4. Come Healing – Leonard Cohen.  This song was used in the musical montage at the end of Season 6, episode 1, Straw. I got into Sons of Anarchy a bit late- I think Season five was airing and we were given the season 1 DVD which we devoured in like two days.  Then we bought all the DVDs and were embarrassingly hooked.  So much so, that I started getting my BF to shave his beard like Jax and he ‘suggested’ I get highlights and wear my boots more often.  Season six was the first season we watched live and to be honest, I didn’t realize how popular it was.  But when I heard this Leonard Cohen song in the episode (which is one of my favourite Cohen songs of all time), I was shocked. First I was surprised that Leonard Cohen let his music be on Sons of Anarchy.  Then I was shocked that SOA could afford to get the rights to his music.  He’s probably the most famous person to have his music on the show (not including artists who have allowed their music to be covered). This song is so beautiful and poignant that it helps the audience understand (somewhat) why Jax cheats on Tara.  He is not doing it out of malice or lust or bitterness.  He is looking for solace in the midst of the chaos of his life.  He needs healing.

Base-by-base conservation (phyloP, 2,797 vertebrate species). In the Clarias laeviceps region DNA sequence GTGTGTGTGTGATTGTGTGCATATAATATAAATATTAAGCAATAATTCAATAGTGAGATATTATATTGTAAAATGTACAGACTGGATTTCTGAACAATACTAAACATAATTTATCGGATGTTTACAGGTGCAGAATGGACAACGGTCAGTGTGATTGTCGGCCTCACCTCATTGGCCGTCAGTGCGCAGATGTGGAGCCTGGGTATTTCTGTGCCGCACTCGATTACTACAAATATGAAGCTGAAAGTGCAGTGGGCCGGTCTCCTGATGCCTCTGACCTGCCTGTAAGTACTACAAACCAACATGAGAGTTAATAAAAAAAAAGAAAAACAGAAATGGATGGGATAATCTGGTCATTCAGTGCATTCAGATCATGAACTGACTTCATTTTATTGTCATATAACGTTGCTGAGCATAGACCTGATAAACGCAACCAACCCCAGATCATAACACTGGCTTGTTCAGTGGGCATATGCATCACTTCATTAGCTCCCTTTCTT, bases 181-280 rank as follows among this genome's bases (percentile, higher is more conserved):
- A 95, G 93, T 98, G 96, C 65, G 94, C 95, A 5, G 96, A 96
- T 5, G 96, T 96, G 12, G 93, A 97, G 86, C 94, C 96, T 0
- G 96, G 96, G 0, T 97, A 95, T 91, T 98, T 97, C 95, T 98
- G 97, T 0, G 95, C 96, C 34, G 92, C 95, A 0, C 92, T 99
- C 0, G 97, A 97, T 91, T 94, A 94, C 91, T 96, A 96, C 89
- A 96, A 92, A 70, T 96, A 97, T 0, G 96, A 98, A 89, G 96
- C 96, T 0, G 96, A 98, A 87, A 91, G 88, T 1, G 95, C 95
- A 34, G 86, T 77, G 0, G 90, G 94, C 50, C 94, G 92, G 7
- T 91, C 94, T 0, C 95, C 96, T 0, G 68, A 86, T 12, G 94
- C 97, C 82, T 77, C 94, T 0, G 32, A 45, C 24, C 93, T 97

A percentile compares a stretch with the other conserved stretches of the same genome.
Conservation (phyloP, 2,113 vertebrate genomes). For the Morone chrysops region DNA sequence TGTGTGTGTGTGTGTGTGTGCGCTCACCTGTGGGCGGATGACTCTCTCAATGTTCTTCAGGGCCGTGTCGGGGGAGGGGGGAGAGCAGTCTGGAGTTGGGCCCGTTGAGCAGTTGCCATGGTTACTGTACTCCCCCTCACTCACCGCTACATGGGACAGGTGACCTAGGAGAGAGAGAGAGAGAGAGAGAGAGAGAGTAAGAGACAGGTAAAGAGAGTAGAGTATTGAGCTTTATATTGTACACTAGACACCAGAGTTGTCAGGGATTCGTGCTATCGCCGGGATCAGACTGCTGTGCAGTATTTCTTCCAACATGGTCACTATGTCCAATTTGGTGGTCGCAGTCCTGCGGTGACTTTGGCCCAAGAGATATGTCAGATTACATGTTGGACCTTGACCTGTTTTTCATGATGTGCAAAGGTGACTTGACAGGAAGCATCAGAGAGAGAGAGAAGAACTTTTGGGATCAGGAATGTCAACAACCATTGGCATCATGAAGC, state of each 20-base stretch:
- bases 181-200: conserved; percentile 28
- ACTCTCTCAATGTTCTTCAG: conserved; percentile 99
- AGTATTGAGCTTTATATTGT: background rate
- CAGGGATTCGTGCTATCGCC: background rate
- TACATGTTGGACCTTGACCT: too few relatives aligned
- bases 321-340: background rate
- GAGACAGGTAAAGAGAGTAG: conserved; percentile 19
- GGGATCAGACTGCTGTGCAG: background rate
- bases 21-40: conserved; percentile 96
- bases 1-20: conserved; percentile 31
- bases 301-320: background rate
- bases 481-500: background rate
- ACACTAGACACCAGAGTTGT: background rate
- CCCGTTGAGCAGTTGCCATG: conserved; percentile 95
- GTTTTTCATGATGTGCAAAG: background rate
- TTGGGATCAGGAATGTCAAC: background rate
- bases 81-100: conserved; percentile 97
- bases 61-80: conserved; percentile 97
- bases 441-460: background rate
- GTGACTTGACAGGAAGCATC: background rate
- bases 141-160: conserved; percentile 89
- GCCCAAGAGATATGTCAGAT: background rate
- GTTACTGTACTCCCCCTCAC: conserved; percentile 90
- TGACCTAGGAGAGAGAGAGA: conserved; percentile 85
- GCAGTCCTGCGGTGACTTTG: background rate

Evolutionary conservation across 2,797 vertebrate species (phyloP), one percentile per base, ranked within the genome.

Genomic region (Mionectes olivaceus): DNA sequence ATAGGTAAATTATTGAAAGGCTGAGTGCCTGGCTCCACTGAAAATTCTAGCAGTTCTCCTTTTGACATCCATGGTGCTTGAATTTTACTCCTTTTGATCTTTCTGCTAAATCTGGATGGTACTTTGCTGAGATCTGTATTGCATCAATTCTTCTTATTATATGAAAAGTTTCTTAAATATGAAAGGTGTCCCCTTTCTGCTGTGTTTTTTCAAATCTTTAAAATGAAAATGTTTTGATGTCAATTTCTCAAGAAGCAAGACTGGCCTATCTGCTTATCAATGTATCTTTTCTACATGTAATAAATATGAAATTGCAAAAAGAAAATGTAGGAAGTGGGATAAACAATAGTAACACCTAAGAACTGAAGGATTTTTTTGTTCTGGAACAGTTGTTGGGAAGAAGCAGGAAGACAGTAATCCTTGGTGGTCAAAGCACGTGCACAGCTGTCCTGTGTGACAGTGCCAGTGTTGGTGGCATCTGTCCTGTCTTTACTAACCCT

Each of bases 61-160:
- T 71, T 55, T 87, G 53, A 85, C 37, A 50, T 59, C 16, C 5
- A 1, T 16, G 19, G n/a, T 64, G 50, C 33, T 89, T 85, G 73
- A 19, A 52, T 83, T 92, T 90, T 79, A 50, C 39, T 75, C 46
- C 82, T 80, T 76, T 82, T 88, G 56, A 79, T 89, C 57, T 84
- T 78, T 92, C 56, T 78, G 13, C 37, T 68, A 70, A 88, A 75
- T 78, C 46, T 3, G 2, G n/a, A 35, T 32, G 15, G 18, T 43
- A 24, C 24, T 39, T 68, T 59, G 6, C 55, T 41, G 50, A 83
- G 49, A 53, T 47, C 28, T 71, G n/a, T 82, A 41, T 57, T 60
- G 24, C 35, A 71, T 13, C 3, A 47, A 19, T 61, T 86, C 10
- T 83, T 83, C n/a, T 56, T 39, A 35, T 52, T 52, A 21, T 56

Oh gather up the brokenness
And bring it to me now
The fragrance of those promises
You never dared to vow 

3. Make it Rain – Ed Sheeran. This song is from the musical montage at the end of Season 7, episode 12, “Red Rose.”  I don’t know if there’s another song that so succinctly conveys the emotional turmoil woven throughout the whole series.   I love Ed Sheeran but had no idea that he could be so bluesy.  I had never heard of Foy Vance (the songwriter) but I can say definitively that I am now a fan.  After an emotionally tumultuous episode that saw the death of three major characters, this song was a catharsis. This rain is a baptism on my soul, anyone?